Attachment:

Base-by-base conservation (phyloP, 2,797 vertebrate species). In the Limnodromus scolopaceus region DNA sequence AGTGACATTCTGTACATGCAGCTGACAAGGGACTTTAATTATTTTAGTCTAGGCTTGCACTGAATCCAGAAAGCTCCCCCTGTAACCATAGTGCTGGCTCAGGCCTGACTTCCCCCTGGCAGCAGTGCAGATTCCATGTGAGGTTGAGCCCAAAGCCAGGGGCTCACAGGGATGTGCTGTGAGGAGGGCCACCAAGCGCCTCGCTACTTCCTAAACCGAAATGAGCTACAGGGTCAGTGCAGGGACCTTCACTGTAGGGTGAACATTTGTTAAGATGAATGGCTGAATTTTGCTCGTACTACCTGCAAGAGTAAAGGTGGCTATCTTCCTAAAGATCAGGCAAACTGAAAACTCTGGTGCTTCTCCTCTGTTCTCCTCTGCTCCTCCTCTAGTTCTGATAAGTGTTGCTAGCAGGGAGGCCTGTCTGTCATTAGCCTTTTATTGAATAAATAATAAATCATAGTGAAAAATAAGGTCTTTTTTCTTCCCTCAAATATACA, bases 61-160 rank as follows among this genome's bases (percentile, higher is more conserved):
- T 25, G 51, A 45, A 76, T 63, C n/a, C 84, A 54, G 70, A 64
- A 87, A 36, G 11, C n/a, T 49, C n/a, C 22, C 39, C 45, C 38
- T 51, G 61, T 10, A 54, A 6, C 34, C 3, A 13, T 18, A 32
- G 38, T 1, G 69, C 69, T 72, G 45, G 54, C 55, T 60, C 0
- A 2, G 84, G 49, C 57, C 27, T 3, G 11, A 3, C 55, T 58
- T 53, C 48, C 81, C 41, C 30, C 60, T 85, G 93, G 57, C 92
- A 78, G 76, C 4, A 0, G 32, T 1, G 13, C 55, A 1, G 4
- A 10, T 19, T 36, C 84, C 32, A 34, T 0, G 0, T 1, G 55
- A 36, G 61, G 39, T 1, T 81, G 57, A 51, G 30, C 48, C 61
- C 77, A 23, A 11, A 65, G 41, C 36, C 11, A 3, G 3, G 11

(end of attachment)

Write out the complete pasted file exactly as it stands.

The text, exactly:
Base-by-base conservation (phyloP, 2,797 vertebrate species). In the Limnodromus scolopaceus region DNA sequence AGTGACATTCTGTACATGCAGCTGACAAGGGACTTTAATTATTTTAGTCTAGGCTTGCACTGAATCCAGAAAGCTCCCCCTGTAACCATAGTGCTGGCTCAGGCCTGACTTCCCCCTGGCAGCAGTGCAGATTCCATGTGAGGTTGAGCCCAAAGCCAGGGGCTCACAGGGATGTGCTGTGAGGAGGGCCACCAAGCGCCTCGCTACTTCCTAAACCGAAATGAGCTACAGGGTCAGTGCAGGGACCTTCACTGTAGGGTGAACATTTGTTAAGATGAATGGCTGAATTTTGCTCGTACTACCTGCAAGAGTAAAGGTGGCTATCTTCCTAAAGATCAGGCAAACTGAAAACTCTGGTGCTTCTCCTCTGTTCTCCTCTGCTCCTCCTCTAGTTCTGATAAGTGTTGCTAGCAGGGAGGCCTGTCTGTCATTAGCCTTTTATTGAATAAATAATAAATCATAGTGAAAAATAAGGTCTTTTTTCTTCCCTCAAATATACA, bases 61-160 rank as follows among this genome's bases (percentile, higher is more conserved):
- T 25, G 51, A 45, A 76, T 63, C n/a, C 84, A 54, G 70, A 64
- A 87, A 36, G 11, C n/a, T 49, C n/a, C 22, C 39, C 45, C 38
- T 51, G 61, T 10, A 54, A 6, C 34, C 3, A 13, T 18, A 32
- G 38, T 1, G 69, C 69, T 72, G 45, G 54, C 55, T 60, C 0
- A 2, G 84, G 49, C 57, C 27, T 3, G 11, A 3, C 55, T 58
- T 53, C 48, C 81, C 41, C 30, C 60, T 85, G 93, G 57, C 92
- A 78, G 76, C 4, A 0, G 32, T 1, G 13, C 55, A 1, G 4
- A 10, T 19, T 36, C 84, C 32, A 34, T 0, G 0, T 1, G 55
- A 36, G 61, G 39, T 1, T 81, G 57, A 51, G 30, C 48, C 61
- C 77, A 23, A 11, A 65, G 41, C 36, C 11, A 3, G 3, G 11